Concerts are on the calendar again at many Bay Area venues, and festivals like Stern Grove and Healdsburg Jazz will be in full swing later this month. To onlookers, it might seem like the live music industry is well on its way to recovery after over a year of COVID shutdowns.
But behind the scenes at many small concert halls and clubs, it’s a different story. Most venues in California are still waiting for long-delayed emergency funding from the federal government’s Shuttered Venue Operators Grant (SVOG), which would provide much-needed cash flow required to resume business—45% of each venue’s 2019 gross revenue, to be exact. For many, that’s hundreds of thousands, if not millions, of dollars.
“In all honesty, independent venues in San Francisco are probably in a worse spot today than they were even just a couple months ago because of this delayed funding,” says Casey Lowdermilk, assistant general manager of Bill Graham Civic Auditorium and an organizer with San Francisco Venue Coalition and National Independent Venue Association. “I’m hearing from venues that they don’t have enough capital to buy liquor to stock their bars, they don’t have enough capital to pay artist deposits.”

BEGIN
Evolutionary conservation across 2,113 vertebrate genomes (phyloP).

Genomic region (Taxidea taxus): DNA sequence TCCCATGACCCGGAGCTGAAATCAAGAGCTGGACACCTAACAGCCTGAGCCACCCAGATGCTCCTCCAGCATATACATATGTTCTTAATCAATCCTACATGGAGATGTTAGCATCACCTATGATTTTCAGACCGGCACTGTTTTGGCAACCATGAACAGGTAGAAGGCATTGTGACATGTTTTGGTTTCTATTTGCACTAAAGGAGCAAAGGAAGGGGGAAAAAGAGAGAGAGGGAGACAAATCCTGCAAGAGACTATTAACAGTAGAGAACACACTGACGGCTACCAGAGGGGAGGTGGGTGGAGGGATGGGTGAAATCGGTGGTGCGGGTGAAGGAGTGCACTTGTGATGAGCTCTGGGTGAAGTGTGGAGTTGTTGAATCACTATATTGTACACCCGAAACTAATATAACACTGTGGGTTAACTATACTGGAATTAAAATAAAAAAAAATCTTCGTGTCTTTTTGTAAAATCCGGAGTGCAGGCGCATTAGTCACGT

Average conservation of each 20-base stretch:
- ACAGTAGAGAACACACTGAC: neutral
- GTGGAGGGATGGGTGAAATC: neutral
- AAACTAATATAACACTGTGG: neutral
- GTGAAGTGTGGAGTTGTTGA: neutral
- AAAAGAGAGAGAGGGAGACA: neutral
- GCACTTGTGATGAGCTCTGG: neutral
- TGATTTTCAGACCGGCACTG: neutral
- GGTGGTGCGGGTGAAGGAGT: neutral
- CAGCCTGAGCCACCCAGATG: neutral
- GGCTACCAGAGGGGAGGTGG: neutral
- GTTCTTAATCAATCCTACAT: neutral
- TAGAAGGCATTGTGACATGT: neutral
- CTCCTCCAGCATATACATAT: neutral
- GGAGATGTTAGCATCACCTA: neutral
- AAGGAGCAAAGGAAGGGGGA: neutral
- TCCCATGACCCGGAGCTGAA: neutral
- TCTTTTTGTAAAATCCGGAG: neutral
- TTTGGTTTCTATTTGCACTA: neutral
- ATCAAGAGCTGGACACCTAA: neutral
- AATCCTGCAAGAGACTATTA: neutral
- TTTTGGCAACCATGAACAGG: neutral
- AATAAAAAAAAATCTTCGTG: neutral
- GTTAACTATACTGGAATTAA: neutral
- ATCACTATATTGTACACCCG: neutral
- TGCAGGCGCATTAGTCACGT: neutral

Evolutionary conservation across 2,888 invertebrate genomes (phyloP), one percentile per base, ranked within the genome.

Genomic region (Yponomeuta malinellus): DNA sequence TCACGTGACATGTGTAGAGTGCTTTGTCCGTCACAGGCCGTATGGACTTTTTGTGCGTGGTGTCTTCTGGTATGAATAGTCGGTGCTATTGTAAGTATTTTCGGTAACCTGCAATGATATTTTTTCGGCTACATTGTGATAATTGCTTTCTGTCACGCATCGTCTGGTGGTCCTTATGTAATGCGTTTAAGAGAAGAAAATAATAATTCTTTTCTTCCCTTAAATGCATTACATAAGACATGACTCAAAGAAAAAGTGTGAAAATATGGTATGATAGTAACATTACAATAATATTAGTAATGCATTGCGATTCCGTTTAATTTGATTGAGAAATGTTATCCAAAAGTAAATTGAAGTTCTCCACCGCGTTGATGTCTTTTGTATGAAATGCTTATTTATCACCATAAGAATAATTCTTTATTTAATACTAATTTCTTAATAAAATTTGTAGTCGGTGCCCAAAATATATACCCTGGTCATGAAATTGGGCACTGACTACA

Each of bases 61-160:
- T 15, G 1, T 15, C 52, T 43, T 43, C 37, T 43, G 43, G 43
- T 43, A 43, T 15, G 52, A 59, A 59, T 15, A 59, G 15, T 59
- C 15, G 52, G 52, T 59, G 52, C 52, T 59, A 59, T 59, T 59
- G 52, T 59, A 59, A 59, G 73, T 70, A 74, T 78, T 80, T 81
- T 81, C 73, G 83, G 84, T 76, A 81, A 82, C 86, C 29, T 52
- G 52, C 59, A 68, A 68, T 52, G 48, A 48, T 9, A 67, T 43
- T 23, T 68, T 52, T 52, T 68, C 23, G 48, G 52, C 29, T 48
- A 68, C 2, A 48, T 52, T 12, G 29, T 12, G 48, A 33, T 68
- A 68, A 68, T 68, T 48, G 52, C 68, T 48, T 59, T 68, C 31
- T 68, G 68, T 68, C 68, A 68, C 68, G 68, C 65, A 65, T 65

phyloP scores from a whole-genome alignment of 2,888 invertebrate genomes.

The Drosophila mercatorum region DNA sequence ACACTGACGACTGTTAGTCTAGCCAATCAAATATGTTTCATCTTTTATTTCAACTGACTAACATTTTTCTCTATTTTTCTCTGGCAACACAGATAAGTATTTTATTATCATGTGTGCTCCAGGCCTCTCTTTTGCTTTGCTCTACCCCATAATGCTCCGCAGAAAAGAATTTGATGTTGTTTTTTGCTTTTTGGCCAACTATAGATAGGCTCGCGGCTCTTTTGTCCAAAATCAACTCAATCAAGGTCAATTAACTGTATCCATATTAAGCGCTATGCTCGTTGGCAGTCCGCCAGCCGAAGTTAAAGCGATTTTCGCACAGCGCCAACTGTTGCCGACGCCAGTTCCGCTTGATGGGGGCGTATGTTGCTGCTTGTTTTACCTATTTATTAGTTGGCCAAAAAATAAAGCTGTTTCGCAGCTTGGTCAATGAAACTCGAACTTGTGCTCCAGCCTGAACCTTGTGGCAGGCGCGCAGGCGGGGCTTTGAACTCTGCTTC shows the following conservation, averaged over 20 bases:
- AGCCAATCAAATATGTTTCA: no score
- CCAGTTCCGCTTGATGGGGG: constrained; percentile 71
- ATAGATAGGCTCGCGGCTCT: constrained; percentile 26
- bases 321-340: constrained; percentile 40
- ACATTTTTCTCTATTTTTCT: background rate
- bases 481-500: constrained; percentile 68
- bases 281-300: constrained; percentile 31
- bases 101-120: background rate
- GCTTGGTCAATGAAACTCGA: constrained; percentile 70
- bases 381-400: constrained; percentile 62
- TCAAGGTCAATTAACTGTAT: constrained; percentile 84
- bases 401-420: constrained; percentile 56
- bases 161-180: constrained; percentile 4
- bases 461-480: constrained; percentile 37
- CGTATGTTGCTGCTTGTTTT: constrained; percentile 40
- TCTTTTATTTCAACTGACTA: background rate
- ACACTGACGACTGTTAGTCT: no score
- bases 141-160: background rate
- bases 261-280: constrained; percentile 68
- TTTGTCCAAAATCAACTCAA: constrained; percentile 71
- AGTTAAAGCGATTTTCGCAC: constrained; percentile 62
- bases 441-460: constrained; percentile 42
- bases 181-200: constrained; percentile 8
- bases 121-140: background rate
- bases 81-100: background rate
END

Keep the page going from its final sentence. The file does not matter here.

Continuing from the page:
The rollout of the $16 billion SVOG fund has been troubled from the start. First introduced in Congress in July 2020, the Save Our Stages Act—which created the grant—was only signed into law in December of that year, after numerous independent venues across the country had already shut down permanently, and others took on significant debt. After several more months of silence, the Small Business Administration (SBA), which administers the grant, opened applications on April 8 but shut down the portal the same day because of technical issues. Finally, applications reopened on April 26. And although 14,020 applications were submitted nationwide, the SBA has only awarded 90 grants, with 16 of those to venues and events producers in California.